UPLC Instant Retention Time Shift

Discussions about HPLC, CE, TLC, SFC, and other "liquid phase" separation techniques.

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Hi everyone

We are currently seeing some strange things happening on our Waters Alliance H-Class systems. We are new to the use of these systems and not very familiar with all the problems we may occur although we are finding out your margins for small “errors” are reduced. Our retention time is shifting without warning. We have been using this method for nearly 12 months and have not encountered this problem. Occasionally we had seen the peak shift out but only at certain times i.e.

The system had been left for a number of days
Mobile phase was aging
If mobile phase is prepared as a mixture of 80:20, pH 3.0 phosphate: Acetonitrile opposed to being used as a gradient with inline mixing

Following a good system purge the peak always shifts back to the typical retention time of 0.6 minute

Example:

A number of analyses performed on the system thought out the morning, retention time of the peak of interest is 0.6 minute, total run time of 1.0 minute. 3 hours later additional analysis performed and no peaks are observed. Upon investigating found that the peak had shifted from 0.6 minute to 1.1 minute. Nothing had changed and the system had not been touched between analyses.

Method details:

Gradient analysis – pH 3.0 phosphate buffer: Acetonitrile, mixing inline 80:20 at 0.6 mL/min
Wavelength at 280 nm, injection of 1.5 micro litres
Column is Acquity UPLC® BEH C18, 1.7 m, 2.1 x 50 mm at ambient temperature

Mobile phases are degassed and filtered through 0.2 filters, all reagents are of appropriate quality, samples are prepared in compatible reagents and good lab practice is employed.

Can anyone give any advice as to what might be causing this sudden shift? What can we do to eliminate this occurring or minimize the odds of this happening? :?

Any suggestions are appreciated and I thank you all for you time in advance. If you need any additional information please ask and I will provide.
Hi Jana,

Please, do you happen to actively sparge your eluent as the sample queue is running? If so, possibly you're losing ACN--greater retention as eluent loses eluting strength. Possibly, is the eluent bottle in an area that gets warmed up over time? Same thing can happen, differential evaporation of solvent...ACN out, weaker eluent.

If the separation is at ambient conditions--please, do you mean that the column lies within a column enclosure set at ambient temperature, or is the column open to the laboratory environment?
In the latter case, how constant is the temperature in your lab? Particularly for polar analytes, variations in temperature can make a large difference in retention time, generally at cooler temps, peaks will take a bit longer to elute at a constant eluent flow.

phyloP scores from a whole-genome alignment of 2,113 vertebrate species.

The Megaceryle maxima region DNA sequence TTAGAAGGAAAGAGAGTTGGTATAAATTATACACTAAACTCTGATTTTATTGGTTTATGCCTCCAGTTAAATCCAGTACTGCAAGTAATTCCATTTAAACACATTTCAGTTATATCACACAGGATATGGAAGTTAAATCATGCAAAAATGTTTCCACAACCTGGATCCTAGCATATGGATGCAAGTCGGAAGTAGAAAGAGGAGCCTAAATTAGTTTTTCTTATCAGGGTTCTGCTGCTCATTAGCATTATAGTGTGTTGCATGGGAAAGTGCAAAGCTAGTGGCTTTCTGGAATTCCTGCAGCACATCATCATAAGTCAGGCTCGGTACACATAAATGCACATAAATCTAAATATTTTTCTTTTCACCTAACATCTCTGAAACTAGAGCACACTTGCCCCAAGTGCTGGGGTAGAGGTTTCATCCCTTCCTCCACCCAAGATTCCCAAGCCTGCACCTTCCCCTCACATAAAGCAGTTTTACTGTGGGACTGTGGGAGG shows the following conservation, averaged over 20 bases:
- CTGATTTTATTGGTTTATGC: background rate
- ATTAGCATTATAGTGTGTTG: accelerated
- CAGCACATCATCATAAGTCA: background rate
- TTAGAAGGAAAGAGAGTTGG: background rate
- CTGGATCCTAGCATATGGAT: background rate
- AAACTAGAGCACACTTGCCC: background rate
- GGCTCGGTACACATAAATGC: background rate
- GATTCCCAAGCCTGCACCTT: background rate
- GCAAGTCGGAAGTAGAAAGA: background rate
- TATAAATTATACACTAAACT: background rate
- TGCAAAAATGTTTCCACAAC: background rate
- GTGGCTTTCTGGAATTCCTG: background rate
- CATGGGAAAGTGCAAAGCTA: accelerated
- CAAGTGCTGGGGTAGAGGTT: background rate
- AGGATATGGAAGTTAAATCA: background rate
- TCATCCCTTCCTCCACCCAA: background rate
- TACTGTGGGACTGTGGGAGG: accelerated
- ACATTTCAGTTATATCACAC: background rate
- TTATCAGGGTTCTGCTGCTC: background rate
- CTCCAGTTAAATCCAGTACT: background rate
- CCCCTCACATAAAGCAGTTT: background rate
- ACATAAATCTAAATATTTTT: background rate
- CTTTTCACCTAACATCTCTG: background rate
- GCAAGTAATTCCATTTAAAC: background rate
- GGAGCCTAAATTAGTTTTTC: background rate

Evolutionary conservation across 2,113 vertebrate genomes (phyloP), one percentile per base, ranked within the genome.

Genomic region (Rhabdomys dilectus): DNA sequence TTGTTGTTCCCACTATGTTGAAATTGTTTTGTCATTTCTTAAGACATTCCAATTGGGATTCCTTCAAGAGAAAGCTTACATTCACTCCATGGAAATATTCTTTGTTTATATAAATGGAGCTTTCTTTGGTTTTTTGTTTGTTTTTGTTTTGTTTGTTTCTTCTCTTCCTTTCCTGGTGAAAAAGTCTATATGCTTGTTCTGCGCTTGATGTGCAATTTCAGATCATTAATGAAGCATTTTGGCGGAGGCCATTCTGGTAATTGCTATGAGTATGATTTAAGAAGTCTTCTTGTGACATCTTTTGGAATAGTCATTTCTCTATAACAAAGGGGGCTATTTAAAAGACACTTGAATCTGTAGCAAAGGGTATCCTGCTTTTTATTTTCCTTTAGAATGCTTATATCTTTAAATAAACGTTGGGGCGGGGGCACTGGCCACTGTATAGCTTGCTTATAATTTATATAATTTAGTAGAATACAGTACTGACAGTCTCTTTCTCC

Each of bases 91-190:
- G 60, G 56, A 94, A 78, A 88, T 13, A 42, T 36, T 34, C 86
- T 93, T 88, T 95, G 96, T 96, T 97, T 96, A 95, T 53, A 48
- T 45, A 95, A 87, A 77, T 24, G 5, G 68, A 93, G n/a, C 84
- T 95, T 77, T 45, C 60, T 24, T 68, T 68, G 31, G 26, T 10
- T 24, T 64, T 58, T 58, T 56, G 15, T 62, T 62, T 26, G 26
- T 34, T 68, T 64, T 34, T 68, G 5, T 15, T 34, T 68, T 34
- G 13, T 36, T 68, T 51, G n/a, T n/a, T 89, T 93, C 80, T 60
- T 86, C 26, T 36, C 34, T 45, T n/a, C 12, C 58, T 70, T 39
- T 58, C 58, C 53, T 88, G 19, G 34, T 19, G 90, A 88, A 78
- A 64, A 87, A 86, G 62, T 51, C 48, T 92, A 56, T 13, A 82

Also, how long do you normally use this eluent? ACN can be lost to evaporation over time even at constant lab temperature...the pH value of the eluent mixture could also change due to absorption of carbon dioxide...causing peaks to suffer change in retention time.

One more thought...the peak area, does it change in value when its "normal" elution moves to a later time...if the peak area increases, then the pump or the flow has changed...flow has become less in value, maybe due to air in the pump, a leak, or dirty check valves. Though also...changes in the mobile phase (losing % organic), stationary phase (crud or something else) or a decrease in the temperature where the column resides could do this...as hinted at above.

Here, a t0 check can help in troubleshooting...in my small opinion not enough organizations/people do this. No one's fault...and everyone's fault...

...except now I re-read your description, and None of What I Said really would result in a Sudden Retention Change...ugh!

Please, see what you think. I'll do the same on my end.

Matt
MattM
Hi Matt

Thank you for your input. Here are some answers to your thoughts/questions:

The temperature in our laboratory is fairly stable at approx. 21 degrees C and I don't believe we are losing any ACN. Our laboratory, location of instruments has not changed and previously we have run this method very successfully for near on 12 months.

By stating that the column is at ambient temperature I am saying it is enclosed in the column compartment but the oven is off (not set). As previously stated I don't believe that the temperature should be causing the issue. However I did fail to mention that both the columns are new (the old columns we were using started to fail and produce splitting peaks). Is UPLC column tecnhology reliable? Are there still bugs being ironed out by UPLC column manufacturers which cause differences between column batches?

All the solutions were freshly prepared when we first encountered the mysterious shift in retention. All the solutions have been confirmed as correct preparation etc. To me it is unlikely to be responsible for the sudden shift as after the system lines are purged the retention time returns to normal for a time period.